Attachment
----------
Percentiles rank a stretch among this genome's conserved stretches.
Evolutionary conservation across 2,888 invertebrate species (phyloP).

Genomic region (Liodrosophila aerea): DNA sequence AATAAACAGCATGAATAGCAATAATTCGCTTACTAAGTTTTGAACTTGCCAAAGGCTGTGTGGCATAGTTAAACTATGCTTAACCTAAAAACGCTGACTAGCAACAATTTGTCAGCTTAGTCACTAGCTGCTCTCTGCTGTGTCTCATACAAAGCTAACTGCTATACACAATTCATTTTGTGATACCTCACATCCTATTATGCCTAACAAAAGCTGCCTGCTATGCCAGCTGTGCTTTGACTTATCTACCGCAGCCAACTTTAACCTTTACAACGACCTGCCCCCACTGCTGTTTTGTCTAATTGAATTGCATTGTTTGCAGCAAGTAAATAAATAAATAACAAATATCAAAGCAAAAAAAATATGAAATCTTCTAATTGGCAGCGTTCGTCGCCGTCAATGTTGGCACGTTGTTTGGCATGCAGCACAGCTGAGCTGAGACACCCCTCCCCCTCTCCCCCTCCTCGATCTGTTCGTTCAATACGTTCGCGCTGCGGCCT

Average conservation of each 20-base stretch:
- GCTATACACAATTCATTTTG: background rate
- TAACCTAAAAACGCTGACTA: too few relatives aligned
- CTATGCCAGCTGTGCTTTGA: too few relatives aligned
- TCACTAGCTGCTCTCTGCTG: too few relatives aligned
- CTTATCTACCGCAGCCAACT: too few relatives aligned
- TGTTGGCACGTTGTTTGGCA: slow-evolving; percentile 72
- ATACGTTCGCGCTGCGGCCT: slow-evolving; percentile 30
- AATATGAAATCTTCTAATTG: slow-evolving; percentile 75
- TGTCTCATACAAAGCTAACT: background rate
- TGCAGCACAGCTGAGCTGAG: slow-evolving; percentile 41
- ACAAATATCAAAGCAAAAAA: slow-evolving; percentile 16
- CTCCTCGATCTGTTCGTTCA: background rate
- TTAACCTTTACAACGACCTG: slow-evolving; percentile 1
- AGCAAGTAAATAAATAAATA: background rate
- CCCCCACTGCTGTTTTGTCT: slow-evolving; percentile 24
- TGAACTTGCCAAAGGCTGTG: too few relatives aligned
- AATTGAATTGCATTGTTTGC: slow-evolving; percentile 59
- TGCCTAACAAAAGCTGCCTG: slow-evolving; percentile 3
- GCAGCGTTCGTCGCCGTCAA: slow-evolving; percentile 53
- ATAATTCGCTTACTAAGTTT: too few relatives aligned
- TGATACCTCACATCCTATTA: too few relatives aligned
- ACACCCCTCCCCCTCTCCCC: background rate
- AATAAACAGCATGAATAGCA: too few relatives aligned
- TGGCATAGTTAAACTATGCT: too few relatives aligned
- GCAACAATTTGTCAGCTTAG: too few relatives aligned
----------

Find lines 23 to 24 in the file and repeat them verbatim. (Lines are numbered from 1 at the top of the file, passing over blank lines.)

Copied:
- GCAGCGTTCGTCGCCGTCAA: slow-evolving; percentile 53
- ATAATTCGCTTACTAAGTTT: too few relatives aligned